WASHINGTON — As President Trump spends much of August at his New Jersey golf club, Democratic lawmakers are making a new push for information about how much money the federal government is spending at his for-profit properties.
Democrats on the House Oversight Committee on Tuesday asked departments to hand over information about their Trump-related spending by Aug. 25.
‘‘The American people deserve to know how their tax dollars are spent, including the amount of federal funds that are being provided to private businesses owned by the president and the purposes of these expenditures,’’ reads the lawmakers’ letter to Elaine Duke, the acting secretary of the Department of Homeland Security. The lawmakers sent similar requests to all Cabinet secretaries.
Their request seeks documents about any payments the departments made to the Trump Organization or any business in which the Trump organization has an ownership stake.
Trump hasn’t shied away from his homes away from the White House. He’s visited his own properties 48 times since his inauguration, including a dozen overnight stays such as the one he’s on now, according to an Associated Press tally.
He’s planning an excursion to New York City next week, raising the possibility he’ll stop by Trump Tower, where he lived for decades until moving into the White House.
Most presidents have maintained and visited their personal homes while in office. Think George W. Bush’s Crawford, Texas, ranch and Barack Obama’s Chicago house.
The difference with Trump is that his residences are part of his business empire. That means when the Defense Department and Department of Homeland Security spend money to move and protect the president around his own properties, some taxpayer money makes its way into Trump Organization coffers.
Trump turned over company leadership to his adult sons and a senior business executive, but he did not divest as previous presidents have done. The trust in which he placed his business assets includes a clause that he can draw down money at any time.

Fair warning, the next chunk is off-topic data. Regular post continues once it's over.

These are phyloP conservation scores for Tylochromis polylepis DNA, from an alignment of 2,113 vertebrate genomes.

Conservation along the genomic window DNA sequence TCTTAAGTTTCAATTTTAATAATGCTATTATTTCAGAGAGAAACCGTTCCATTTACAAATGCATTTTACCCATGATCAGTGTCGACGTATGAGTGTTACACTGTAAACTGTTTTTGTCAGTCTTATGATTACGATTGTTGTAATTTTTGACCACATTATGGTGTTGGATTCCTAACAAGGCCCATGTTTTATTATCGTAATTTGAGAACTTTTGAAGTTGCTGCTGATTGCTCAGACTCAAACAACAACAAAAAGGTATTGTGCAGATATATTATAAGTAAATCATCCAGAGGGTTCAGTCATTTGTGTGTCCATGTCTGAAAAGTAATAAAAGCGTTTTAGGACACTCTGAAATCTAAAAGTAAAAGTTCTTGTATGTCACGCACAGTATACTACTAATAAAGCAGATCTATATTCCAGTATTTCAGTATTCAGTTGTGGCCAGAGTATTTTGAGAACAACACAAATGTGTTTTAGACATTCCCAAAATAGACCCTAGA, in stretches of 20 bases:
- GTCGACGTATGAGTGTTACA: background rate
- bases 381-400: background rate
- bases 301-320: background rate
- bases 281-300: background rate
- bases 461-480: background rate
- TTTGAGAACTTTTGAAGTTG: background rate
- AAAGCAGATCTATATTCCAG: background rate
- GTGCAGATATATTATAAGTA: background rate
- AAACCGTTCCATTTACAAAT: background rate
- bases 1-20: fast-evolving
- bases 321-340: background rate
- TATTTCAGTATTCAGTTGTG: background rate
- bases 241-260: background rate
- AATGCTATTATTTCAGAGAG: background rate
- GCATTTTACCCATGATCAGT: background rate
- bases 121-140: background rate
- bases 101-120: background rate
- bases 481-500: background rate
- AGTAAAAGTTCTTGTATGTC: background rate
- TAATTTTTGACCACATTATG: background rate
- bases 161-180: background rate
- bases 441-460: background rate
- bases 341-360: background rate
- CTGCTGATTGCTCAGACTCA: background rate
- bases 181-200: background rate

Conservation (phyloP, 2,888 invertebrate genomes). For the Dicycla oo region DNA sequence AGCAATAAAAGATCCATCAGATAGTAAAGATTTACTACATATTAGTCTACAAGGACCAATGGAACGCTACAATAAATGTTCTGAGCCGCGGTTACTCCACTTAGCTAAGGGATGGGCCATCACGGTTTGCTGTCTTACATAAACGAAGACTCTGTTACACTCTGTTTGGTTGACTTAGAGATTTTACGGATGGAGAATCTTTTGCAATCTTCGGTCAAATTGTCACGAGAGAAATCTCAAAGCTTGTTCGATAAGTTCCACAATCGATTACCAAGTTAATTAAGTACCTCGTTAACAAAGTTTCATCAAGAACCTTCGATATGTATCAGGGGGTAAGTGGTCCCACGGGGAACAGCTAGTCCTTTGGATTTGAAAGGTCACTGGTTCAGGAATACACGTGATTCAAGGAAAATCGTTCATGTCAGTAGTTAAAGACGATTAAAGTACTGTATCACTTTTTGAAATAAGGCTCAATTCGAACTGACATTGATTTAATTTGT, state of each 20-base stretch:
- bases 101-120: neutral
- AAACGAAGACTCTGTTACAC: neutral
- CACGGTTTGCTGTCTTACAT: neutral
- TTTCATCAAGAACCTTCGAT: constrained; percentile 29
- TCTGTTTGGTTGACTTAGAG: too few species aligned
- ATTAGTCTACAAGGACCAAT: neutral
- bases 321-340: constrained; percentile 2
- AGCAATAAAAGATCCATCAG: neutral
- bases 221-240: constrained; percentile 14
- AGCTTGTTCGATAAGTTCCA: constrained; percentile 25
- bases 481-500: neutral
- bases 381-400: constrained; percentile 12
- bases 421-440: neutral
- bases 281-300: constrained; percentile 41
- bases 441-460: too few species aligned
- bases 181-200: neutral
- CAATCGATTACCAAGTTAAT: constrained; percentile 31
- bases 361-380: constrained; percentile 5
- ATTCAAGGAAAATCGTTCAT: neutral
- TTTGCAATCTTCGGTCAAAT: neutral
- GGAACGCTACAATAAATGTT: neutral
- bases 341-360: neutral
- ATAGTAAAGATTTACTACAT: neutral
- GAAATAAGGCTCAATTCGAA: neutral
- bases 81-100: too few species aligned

The Democratic Oversight letter cites reports about the State Department booking rooms at a new Trump hotel in Vancouver, British Columbia, where his adult sons were on site for the grand opening, and the Defense Department and Homeland Security renting space at Trump Tower, where first lady Melania Trump and the couple’s 11-year-old son lived until the end of the school year.
‘‘President Trump also makes frequent trips to properties he owns, and these trips may result in US taxpayers’ money flowing into President Trump’s pockets,’’ the letter to Duke reads.
The new effort is one of many to understand how much money the Trump-led government is spending on businesses that he still owns. The Government Accountability Office is undertaking the most comprehensive study.
The office agreed to a congressional request earlier this year to analyze all government spending involved in several weekend trips Trump made to his Mar-a-Lago resort in Florida.
Small airports losing money during Trump visits
READINGTON TOWNSHIP, N.J. — Thor Solberg’s business is down — try practically nonexistent — at a time when it’s usually way up, and he has President Trump to thank for it.
Solberg’s is one of two small airports in western New Jersey that are essentially closed down because of federal aviation regulations because they are within 10 miles of where Trump is spending 17 days this month at his Bedminster country club. More than a dozen other airports also face restrictions.
This is high season for small airports that cater to amateur fliers and business clients.
But at Solberg-Hunterdon Airport, which averages about 100 combined takeoffs and landings per day, a handful of planes sat idle Monday. Normally 70 to 80 planes would be paying to be housed there and paying for fuel and flight training time, Solberg said.
‘‘Twenty percent of our annual business is affected by the president’s visits in the summertime because that’s how much of our business takes place on the weekends in the summertime,’’ Solberg said.
Small airports and aviation-related businesses near Trump’s properties in Florida and New Jersey have lost out on hundreds of thousands of dollars in business already this year. And they have no recourse other than to appeal to the Secret Service, which oversees presidential security.
That proved unsuccessful for the owners of a small Florida airport that lies within the no-fly zone near Trump’s Mar-a-Lago resort.
In March, the Secret Service told the tenants of Lantana Airport that aircraft couldn’t take off from the facility, which is about 6 miles southwest of Mar-a-Lago. The 28 businesses at the airport include a flight school and banner operation. They said they were losing thousands of dollars each time Trump visited.